The root issue that complicates parsing between these models from f(z) data5 is that the models have multiple free parameters and therefore can take a wide range of shapes. Treating these models as mechanistic and using additional measurements to constrain their parameters may be useful in this regard. For instance, by measuring average k̄ and w̄ independently of f(z) data, one could fit the far-less-flexible exponential model fe(z)=Cexp[-z/(w̄/k̄)]. Being mechanistic, this approach can also provide quantitative insight about the dominant processes controlling particle flux. Of course, there are also other means by which to parse between different representations of f(z), such as suites of numerical simulations (Gloege et al., 2017), chemical composition (Armstrong et al., 2001), or mass/energy budgets (Burd et al., 2010); comprehensive understanding is likely only possible from combining multiple approaches to generate multiple constraints.

Conclusion

Several particle flux models capture observations equivalently, but carry different implications mechanistically and for magnitudes of export. Here we have attempted to illustrate this tension. When depth-correction is necessary, functional extrapolations are better used as lower (exponential) and upper (power-law) bounds. Vertically extensive high-resolution data6, paired with measurements of related quantities, may potentially elucidate how best to represent these processes mechanistically in Earth System Models.

Author Contributions

KB lead and BC assisted with compiling the dataset. BC lead and KB assisted with all other aspects.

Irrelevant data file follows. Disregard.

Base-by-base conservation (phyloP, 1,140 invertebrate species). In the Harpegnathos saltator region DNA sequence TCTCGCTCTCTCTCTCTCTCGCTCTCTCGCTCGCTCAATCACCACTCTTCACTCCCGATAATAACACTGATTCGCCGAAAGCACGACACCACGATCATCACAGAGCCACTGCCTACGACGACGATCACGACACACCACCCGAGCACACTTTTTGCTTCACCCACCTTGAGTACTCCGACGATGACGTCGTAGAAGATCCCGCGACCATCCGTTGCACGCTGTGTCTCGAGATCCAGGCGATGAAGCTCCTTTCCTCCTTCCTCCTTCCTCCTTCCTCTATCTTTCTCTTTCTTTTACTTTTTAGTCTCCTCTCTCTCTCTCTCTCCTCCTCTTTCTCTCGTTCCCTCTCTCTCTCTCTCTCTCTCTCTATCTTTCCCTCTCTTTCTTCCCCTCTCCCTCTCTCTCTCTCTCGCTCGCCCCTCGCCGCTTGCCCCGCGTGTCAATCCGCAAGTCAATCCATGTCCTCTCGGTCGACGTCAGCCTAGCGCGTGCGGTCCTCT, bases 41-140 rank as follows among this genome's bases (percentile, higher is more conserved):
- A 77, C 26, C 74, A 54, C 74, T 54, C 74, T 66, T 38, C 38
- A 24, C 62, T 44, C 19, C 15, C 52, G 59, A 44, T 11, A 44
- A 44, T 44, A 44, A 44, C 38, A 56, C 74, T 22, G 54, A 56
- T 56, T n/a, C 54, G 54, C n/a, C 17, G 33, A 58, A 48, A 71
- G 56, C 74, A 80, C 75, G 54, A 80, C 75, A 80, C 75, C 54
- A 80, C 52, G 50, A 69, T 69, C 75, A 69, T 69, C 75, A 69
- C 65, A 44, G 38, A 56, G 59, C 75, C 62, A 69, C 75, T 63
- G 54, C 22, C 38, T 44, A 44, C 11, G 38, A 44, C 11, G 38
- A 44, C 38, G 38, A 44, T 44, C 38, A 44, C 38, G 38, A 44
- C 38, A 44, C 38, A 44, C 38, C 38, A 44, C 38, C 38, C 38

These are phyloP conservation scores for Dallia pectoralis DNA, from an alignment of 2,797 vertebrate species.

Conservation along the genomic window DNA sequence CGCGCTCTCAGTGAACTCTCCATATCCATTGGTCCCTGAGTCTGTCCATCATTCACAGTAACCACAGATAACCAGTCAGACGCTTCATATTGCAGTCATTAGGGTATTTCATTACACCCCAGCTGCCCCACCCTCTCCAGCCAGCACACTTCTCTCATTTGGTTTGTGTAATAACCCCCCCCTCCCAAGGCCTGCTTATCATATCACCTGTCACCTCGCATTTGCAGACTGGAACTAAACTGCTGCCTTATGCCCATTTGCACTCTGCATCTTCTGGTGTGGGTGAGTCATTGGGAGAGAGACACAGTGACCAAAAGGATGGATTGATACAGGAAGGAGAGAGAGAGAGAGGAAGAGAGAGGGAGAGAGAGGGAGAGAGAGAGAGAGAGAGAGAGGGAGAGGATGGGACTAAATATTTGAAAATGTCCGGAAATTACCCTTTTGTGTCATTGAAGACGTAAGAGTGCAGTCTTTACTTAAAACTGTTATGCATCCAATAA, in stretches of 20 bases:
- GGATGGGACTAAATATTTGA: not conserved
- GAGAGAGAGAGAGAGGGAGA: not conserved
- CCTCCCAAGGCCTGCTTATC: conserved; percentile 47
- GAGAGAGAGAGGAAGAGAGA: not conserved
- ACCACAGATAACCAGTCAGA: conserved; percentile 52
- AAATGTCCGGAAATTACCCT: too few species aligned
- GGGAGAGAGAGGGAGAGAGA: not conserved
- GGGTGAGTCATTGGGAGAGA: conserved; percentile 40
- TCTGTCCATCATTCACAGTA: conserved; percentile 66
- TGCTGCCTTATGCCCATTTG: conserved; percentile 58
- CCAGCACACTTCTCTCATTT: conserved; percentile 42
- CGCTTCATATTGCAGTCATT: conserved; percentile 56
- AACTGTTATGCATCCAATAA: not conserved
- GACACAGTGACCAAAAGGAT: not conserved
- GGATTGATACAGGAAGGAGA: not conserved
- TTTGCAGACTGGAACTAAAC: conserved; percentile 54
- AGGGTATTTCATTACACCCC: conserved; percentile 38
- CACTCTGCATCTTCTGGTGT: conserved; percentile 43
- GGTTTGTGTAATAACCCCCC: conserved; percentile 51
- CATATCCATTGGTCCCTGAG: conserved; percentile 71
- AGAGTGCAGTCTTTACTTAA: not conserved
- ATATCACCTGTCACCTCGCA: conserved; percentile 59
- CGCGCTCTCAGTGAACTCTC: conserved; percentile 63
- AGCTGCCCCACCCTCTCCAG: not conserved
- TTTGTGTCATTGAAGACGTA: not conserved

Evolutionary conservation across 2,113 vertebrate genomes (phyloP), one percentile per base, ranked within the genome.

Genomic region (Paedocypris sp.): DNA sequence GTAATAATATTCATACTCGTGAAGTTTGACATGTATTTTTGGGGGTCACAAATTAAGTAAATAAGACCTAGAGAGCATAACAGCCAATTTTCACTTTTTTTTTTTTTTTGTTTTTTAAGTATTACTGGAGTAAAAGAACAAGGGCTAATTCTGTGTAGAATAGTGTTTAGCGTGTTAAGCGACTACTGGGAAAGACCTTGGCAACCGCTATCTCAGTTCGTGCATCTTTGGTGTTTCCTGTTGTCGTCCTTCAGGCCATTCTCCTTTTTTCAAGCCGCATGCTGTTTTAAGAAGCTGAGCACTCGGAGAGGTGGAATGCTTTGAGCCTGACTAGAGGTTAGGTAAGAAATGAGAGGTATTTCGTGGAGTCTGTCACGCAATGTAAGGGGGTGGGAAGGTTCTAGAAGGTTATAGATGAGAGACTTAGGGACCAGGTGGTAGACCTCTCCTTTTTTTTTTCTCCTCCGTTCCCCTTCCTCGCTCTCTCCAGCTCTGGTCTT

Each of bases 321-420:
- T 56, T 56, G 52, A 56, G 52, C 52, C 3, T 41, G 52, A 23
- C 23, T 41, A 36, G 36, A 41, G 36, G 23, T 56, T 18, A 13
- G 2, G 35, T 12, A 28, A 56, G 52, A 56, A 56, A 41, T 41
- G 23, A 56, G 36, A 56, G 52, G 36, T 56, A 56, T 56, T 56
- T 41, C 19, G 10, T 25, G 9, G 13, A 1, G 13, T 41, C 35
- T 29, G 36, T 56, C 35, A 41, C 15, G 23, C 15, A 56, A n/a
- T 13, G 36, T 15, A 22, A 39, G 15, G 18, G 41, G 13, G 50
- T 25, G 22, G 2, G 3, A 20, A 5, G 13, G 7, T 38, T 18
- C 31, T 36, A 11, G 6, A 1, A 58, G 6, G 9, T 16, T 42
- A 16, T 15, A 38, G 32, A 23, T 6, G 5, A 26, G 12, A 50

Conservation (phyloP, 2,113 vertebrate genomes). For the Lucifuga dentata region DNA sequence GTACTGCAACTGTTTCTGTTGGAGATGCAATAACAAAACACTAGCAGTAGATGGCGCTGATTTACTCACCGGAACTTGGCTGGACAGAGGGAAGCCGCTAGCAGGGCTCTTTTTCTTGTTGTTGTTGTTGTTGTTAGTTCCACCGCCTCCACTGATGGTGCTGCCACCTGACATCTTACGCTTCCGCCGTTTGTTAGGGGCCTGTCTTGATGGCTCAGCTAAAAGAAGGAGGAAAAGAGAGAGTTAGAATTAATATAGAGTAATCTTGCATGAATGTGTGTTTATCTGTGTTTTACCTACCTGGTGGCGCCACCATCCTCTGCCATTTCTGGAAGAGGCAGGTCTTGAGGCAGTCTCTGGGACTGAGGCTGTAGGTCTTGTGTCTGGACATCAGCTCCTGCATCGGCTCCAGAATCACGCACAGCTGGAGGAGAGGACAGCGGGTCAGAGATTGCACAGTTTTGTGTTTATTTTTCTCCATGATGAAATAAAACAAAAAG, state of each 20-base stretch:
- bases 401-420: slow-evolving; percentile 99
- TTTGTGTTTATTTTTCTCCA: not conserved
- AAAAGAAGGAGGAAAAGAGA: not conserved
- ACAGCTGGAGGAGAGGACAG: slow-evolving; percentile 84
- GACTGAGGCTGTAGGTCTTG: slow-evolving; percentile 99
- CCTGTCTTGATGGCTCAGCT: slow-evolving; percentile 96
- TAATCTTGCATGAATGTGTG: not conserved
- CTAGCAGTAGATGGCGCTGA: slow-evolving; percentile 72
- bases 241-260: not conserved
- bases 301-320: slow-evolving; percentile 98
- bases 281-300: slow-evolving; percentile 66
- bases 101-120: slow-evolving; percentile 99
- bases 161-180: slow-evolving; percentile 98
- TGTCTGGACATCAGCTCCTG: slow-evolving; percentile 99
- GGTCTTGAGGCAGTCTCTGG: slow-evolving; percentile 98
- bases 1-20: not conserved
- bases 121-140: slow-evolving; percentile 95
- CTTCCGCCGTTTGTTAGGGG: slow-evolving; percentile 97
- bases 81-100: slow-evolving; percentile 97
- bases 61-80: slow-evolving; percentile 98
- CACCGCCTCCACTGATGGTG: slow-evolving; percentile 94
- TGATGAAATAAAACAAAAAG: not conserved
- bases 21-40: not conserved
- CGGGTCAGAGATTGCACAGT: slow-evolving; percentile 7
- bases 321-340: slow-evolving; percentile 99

Funding

The National Aeronautics and Space Administration supported this work (awards NNX16AR47G and NNX16AR49G).

Conflict of Interest Statement

The authors declare that the research was conducted in the absence of any commercial or financial relationships that could be construed as a potential conflict of interest.

Acknowledgments

We are grateful to David A. Siegel and Emmanuel Boss for their suggestions.

Supplementary Material

The Supplementary Material for this article can be found online at: https://www.frontiersin.org/articles/10.3389/fmars.2018.00395/full#supplementary-material

Footnotes

1. ^To leading order and on average over large spatiotemporal scales.

2. ^These equivalently apply to other elements or total matter.

3. ^Minimizing absolute error yielded similar results (Supplementary Material ii.c).

4. ^Excepting the exponential, which performs worse in the bathypelagic (Gloege et al., 2017).

5. ^Besides the data's sparsity and variability, neither of which can be easily ameliorated.

6. ^i.e., tens of measurements spanning the full water column.

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Keywords: carbon export, martin curve, carbon cycle, remineralization depth, particulate organic matter

Citation: Cael BB and Bisson K (2018) Particle Flux Parameterizations: Quantitative and Mechanistic Similarities and Differences. Front. Mar. Sci. 5:395. doi: 10.3389/fmars.2018.00395

Received: 27 August 2018; Accepted: 09 October 2018;
Published: 29 October 2018.

Edited by:

Eric ′Pieter Achterberg, Helmholtz-Gemeinschaft Deutscher Forschungszentren (HZ), Germany

Reviewed by:

Stephanie Henson, National Oceanography Centre, United Kingdom
Chris Marsay, Skidaway Institute of Oceanography, University of Georgia, United States

Copyright © 2018 Cael and Bisson. This is an open-access article distributed under the terms of the Creative Commons Attribution License (CC BY). The use, distribution or reproduction in other forums is permitted, provided the original author(s) and the copyright owner(s) are credited and that the original publication in this journal is cited, in accordance with accepted academic practice. No use, distribution or reproduction is permitted which does not comply with these terms.

*Correspondence: B. B. Cael, snail@mit.edu